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Why HSCN is better than N3

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As of April this year, all health and care organisations will fully transition to the Health and Social Care Network (HSCN), leaving N3 a thing of IT past.

For over fifteen years, N3 has provided a secure and fast network which connected all NHS locations and millions of employees across the UK. However, the network is no longer fit for purpose, as it struggles to accommodate new technologies which the public sector should be embracing.

In 2015, NHS Digital announced its two year plan to modernise the NHS’s systems in order to enable collaboration and efficiency for all. While at the time it seemed like an adequate amount of time to prepare, the transition has soon crept up, leaving a number of organisations possibly unaware of the full impact of the changes – and how they could be reaping the benefits.

So what is HSCN and how will it improve on what N3 could offer?

The HSCN is a new data network designed to enable regional collaboration, provide flexibility and increase reliability for health and social care organisations. It will support the transformation of the sector by moving away from single-supplier contracts, instead creating a competitive marketplace which facilitates customer choice. Ultimately – it will provide a higher level of service from what N3 could ever offer – and far more cost effectively.

Driving cost efficiency

Over time the N3 network grew increasingly complex and in turn became far more expensive to run, which eventually lead to its demise. The NHS desperately needed a solution to kick start transformation in the sector, which added better value for money and streamlined efficiency.  HSCN will provide a more cost effective service for both suppliers and end users. Service providers can connect to the peering exchange, where multiple consumer network providers (CN-SPs) can interconnect their networks - heavily reducing delivery costs. With up-to-date systems that require little maintenance, HSCN will make it easier to meet patient demand and improve health and social care services while proving the best value for money.  

Boosting service levels

The service level agreement for N3 services can vary, but the minimum requirement for NHS customers is currently 99.95 per cent, which is an average of 22 minutes downtime per month. These outages can have numerous causes: planned or emergency downtime for maintenance, a loss of power or an unintentional security breach by a third party. However, any downtime in a hospital trust can cause serious consequences for both the hospital and its patients. In extreme cases, it can lead to temporary hospital closure, forcing patients to move to another trust. This is not only disruptive to the patient needing care, but also costs valuable time and money which could be spent improving other areas. The implementation of HSCN however will provide a higher level of service to all connected trusts as it’s a far more reliable and proactive network. The need for one centralised ‘backbone’ network will be completely eliminated and instead will move to a local cloud, vastly reducing the amount of maintenance required and downtime experienced, while easing complexity.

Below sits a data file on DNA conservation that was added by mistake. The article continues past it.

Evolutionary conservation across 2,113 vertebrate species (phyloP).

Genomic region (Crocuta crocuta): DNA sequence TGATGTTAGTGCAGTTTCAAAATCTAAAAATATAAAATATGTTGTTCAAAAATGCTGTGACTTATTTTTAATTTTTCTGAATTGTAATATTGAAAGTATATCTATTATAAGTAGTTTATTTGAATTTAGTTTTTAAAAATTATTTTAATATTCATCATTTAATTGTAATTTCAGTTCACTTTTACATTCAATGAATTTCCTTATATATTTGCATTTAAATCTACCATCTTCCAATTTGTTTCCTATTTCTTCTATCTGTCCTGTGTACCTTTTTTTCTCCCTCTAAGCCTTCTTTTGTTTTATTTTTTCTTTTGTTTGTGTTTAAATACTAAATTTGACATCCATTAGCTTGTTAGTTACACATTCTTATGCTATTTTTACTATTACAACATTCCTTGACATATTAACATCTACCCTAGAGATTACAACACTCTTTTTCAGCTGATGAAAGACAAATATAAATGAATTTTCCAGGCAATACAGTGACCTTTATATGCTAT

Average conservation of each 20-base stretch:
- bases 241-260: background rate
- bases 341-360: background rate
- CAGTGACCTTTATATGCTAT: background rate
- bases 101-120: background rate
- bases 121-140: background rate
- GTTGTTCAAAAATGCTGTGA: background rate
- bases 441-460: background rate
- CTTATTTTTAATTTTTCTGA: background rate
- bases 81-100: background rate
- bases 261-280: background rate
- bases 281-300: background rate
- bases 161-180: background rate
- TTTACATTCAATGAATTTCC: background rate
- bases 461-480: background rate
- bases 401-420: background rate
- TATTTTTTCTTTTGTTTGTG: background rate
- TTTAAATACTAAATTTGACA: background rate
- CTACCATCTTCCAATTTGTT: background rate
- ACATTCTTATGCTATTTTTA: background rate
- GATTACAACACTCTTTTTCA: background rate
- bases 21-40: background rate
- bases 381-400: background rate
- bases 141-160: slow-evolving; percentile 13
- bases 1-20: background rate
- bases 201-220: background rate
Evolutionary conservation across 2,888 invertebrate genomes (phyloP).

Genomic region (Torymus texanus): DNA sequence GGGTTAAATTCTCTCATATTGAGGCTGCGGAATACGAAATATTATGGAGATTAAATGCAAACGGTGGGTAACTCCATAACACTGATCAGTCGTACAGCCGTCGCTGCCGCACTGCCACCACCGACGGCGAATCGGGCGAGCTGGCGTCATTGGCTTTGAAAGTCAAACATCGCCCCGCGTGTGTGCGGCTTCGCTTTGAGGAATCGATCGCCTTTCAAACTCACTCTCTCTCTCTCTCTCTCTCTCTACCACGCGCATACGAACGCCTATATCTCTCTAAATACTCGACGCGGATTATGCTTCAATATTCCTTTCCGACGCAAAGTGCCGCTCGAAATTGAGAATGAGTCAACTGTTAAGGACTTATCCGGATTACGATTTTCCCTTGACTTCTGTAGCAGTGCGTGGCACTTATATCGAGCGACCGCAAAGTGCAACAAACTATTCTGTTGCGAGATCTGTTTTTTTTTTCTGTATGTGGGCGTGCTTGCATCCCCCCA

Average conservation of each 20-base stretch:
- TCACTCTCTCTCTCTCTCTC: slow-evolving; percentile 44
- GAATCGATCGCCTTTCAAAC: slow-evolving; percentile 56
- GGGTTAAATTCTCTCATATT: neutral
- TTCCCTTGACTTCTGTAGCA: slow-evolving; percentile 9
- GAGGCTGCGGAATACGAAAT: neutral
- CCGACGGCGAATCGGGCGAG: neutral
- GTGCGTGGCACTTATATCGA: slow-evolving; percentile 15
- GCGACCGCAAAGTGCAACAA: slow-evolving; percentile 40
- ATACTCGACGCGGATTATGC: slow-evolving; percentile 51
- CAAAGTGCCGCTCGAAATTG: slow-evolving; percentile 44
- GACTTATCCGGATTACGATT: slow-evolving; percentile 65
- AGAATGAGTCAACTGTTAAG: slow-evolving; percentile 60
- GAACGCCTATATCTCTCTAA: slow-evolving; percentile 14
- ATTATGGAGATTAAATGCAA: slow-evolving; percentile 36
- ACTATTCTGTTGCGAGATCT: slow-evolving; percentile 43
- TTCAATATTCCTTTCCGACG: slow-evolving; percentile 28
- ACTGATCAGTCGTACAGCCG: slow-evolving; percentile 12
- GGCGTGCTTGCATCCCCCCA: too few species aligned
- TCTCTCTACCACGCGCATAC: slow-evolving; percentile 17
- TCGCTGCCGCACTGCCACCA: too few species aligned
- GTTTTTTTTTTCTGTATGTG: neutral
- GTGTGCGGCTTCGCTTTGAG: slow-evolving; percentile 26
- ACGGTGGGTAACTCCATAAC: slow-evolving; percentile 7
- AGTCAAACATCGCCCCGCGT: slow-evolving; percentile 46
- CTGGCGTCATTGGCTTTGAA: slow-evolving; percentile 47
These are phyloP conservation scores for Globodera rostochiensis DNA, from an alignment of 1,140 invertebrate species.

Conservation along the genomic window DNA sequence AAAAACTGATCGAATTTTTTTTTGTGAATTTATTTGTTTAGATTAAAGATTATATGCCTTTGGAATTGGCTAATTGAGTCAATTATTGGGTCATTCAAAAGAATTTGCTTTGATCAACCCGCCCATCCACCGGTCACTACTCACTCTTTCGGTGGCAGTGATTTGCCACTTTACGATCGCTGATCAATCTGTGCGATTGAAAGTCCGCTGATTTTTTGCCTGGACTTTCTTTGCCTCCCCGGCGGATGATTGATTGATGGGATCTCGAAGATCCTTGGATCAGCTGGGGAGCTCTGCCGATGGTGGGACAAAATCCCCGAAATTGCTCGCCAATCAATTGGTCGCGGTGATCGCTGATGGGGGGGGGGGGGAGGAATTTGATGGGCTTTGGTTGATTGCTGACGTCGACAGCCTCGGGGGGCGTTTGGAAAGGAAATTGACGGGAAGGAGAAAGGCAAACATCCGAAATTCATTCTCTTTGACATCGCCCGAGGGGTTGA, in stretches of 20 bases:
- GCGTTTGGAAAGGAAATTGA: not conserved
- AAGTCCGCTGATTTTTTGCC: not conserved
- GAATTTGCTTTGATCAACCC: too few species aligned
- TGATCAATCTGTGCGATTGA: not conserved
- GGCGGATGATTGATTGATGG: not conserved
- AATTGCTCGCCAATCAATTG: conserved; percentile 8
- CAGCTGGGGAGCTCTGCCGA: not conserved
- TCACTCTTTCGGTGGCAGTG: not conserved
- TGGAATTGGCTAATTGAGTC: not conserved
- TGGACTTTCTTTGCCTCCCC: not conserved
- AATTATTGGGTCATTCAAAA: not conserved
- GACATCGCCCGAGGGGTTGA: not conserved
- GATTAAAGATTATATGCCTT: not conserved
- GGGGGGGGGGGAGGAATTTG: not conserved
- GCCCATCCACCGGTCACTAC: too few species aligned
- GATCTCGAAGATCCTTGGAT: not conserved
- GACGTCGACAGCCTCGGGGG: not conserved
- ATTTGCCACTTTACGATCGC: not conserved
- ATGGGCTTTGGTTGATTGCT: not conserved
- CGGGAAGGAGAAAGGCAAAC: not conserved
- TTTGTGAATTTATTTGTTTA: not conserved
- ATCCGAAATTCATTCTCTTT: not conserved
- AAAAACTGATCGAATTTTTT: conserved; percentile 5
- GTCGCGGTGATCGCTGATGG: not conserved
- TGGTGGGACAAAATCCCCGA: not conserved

Looking to the future

The transition from N3 to HSCN is the beginning of an exciting future for the NHS but in the lead up to the launch there are some vital steps which software providers must take if they want to reap the rewards of the new network.

Suppliers currently selling to the public sector via the N3 need to work with a consumer network service provider, which will facilitate the move for them. For software providers interested in selling to the public sector but aren’t currently doing so, it is also vital to act now. These suppliers must move to the N3 network before the end of March to ensure they can quickly transition to HSCN once it is fully operating.  Those who fail to do so could be left far behind their competition.  

For more information on the upcoming transition, join us on 30 March 2017 for an exclusive HSCN webcast. For more information please click here

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